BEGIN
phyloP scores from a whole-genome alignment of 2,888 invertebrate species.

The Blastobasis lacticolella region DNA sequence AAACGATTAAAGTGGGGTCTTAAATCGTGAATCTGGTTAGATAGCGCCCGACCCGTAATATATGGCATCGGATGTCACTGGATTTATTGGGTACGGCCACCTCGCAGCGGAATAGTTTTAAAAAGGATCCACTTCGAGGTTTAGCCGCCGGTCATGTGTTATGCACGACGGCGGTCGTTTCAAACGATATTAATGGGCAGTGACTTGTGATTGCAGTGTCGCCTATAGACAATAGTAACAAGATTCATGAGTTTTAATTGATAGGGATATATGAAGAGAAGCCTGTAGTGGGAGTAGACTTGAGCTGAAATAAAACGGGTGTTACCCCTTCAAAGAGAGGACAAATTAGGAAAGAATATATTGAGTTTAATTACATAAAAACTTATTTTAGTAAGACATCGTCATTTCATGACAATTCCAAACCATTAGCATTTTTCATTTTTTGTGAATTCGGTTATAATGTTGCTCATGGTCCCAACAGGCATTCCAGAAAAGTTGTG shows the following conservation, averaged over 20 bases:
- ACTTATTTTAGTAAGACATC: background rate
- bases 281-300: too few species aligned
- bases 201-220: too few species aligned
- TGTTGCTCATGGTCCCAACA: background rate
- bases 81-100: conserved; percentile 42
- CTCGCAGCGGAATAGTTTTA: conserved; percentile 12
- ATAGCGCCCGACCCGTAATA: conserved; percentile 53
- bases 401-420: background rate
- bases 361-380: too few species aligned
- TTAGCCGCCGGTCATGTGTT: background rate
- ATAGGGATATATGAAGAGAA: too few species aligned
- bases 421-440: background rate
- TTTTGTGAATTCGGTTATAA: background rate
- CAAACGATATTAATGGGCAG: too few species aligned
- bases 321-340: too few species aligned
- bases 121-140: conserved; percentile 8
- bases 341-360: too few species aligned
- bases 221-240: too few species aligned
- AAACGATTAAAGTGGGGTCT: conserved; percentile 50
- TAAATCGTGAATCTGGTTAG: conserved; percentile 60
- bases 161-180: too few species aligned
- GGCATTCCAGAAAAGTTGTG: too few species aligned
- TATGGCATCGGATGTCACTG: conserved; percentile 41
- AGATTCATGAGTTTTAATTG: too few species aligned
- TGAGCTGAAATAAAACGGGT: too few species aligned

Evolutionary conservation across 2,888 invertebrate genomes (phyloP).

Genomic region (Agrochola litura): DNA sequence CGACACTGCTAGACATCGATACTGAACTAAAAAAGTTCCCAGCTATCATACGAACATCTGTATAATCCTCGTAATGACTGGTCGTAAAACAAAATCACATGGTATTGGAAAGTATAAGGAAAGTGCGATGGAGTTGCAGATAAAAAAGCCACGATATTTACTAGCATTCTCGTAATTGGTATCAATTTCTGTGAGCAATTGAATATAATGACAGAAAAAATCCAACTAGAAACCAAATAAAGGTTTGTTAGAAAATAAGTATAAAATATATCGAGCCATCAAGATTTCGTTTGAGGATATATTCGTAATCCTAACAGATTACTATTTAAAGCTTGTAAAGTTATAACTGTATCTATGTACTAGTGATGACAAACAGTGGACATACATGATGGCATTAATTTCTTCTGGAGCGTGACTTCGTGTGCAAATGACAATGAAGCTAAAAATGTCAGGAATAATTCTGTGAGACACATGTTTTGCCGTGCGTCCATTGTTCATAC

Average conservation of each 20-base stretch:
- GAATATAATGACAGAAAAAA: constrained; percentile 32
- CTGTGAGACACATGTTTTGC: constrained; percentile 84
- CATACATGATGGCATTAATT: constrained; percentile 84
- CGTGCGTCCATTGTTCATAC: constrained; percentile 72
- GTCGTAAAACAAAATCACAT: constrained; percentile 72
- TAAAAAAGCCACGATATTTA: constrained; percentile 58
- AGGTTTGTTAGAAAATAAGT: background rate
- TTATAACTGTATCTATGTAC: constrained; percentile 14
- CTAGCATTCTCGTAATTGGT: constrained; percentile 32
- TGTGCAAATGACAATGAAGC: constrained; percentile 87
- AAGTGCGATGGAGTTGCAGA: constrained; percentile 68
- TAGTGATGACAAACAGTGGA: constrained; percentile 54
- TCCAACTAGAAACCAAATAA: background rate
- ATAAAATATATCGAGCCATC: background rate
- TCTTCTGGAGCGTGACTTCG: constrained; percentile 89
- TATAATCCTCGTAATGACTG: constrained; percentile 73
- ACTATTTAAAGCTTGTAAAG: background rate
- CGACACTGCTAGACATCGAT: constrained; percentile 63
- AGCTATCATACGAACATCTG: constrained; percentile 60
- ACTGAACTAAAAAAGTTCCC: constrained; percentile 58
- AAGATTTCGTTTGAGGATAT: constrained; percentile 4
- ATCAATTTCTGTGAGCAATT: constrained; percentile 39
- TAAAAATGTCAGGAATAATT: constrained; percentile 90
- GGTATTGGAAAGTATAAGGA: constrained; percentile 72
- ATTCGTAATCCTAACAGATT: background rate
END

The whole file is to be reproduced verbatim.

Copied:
phyloP scores from a whole-genome alignment of 2,888 invertebrate species.

The Blastobasis lacticolella region DNA sequence AAACGATTAAAGTGGGGTCTTAAATCGTGAATCTGGTTAGATAGCGCCCGACCCGTAATATATGGCATCGGATGTCACTGGATTTATTGGGTACGGCCACCTCGCAGCGGAATAGTTTTAAAAAGGATCCACTTCGAGGTTTAGCCGCCGGTCATGTGTTATGCACGACGGCGGTCGTTTCAAACGATATTAATGGGCAGTGACTTGTGATTGCAGTGTCGCCTATAGACAATAGTAACAAGATTCATGAGTTTTAATTGATAGGGATATATGAAGAGAAGCCTGTAGTGGGAGTAGACTTGAGCTGAAATAAAACGGGTGTTACCCCTTCAAAGAGAGGACAAATTAGGAAAGAATATATTGAGTTTAATTACATAAAAACTTATTTTAGTAAGACATCGTCATTTCATGACAATTCCAAACCATTAGCATTTTTCATTTTTTGTGAATTCGGTTATAATGTTGCTCATGGTCCCAACAGGCATTCCAGAAAAGTTGTG shows the following conservation, averaged over 20 bases:
- ACTTATTTTAGTAAGACATC: background rate
- bases 281-300: too few species aligned
- bases 201-220: too few species aligned
- TGTTGCTCATGGTCCCAACA: background rate
- bases 81-100: conserved; percentile 42
- CTCGCAGCGGAATAGTTTTA: conserved; percentile 12
- ATAGCGCCCGACCCGTAATA: conserved; percentile 53
- bases 401-420: background rate
- bases 361-380: too few species aligned
- TTAGCCGCCGGTCATGTGTT: background rate
- ATAGGGATATATGAAGAGAA: too few species aligned
- bases 421-440: background rate
- TTTTGTGAATTCGGTTATAA: background rate
- CAAACGATATTAATGGGCAG: too few species aligned
- bases 321-340: too few species aligned
- bases 121-140: conserved; percentile 8
- bases 341-360: too few species aligned
- bases 221-240: too few species aligned
- AAACGATTAAAGTGGGGTCT: conserved; percentile 50
- TAAATCGTGAATCTGGTTAG: conserved; percentile 60
- bases 161-180: too few species aligned
- GGCATTCCAGAAAAGTTGTG: too few species aligned
- TATGGCATCGGATGTCACTG: conserved; percentile 41
- AGATTCATGAGTTTTAATTG: too few species aligned
- TGAGCTGAAATAAAACGGGT: too few species aligned

Evolutionary conservation across 2,888 invertebrate genomes (phyloP).

Genomic region (Agrochola litura): DNA sequence CGACACTGCTAGACATCGATACTGAACTAAAAAAGTTCCCAGCTATCATACGAACATCTGTATAATCCTCGTAATGACTGGTCGTAAAACAAAATCACATGGTATTGGAAAGTATAAGGAAAGTGCGATGGAGTTGCAGATAAAAAAGCCACGATATTTACTAGCATTCTCGTAATTGGTATCAATTTCTGTGAGCAATTGAATATAATGACAGAAAAAATCCAACTAGAAACCAAATAAAGGTTTGTTAGAAAATAAGTATAAAATATATCGAGCCATCAAGATTTCGTTTGAGGATATATTCGTAATCCTAACAGATTACTATTTAAAGCTTGTAAAGTTATAACTGTATCTATGTACTAGTGATGACAAACAGTGGACATACATGATGGCATTAATTTCTTCTGGAGCGTGACTTCGTGTGCAAATGACAATGAAGCTAAAAATGTCAGGAATAATTCTGTGAGACACATGTTTTGCCGTGCGTCCATTGTTCATAC

Average conservation of each 20-base stretch:
- GAATATAATGACAGAAAAAA: constrained; percentile 32
- CTGTGAGACACATGTTTTGC: constrained; percentile 84
- CATACATGATGGCATTAATT: constrained; percentile 84
- CGTGCGTCCATTGTTCATAC: constrained; percentile 72
- GTCGTAAAACAAAATCACAT: constrained; percentile 72
- TAAAAAAGCCACGATATTTA: constrained; percentile 58
- AGGTTTGTTAGAAAATAAGT: background rate
- TTATAACTGTATCTATGTAC: constrained; percentile 14
- CTAGCATTCTCGTAATTGGT: constrained; percentile 32
- TGTGCAAATGACAATGAAGC: constrained; percentile 87
- AAGTGCGATGGAGTTGCAGA: constrained; percentile 68
- TAGTGATGACAAACAGTGGA: constrained; percentile 54
- TCCAACTAGAAACCAAATAA: background rate
- ATAAAATATATCGAGCCATC: background rate
- TCTTCTGGAGCGTGACTTCG: constrained; percentile 89
- TATAATCCTCGTAATGACTG: constrained; percentile 73
- ACTATTTAAAGCTTGTAAAG: background rate
- CGACACTGCTAGACATCGAT: constrained; percentile 63
- AGCTATCATACGAACATCTG: constrained; percentile 60
- ACTGAACTAAAAAAGTTCCC: constrained; percentile 58
- AAGATTTCGTTTGAGGATAT: constrained; percentile 4
- ATCAATTTCTGTGAGCAATT: constrained; percentile 39
- TAAAAATGTCAGGAATAATT: constrained; percentile 90
- GGTATTGGAAAGTATAAGGA: constrained; percentile 72
- ATTCGTAATCCTAACAGATT: background rate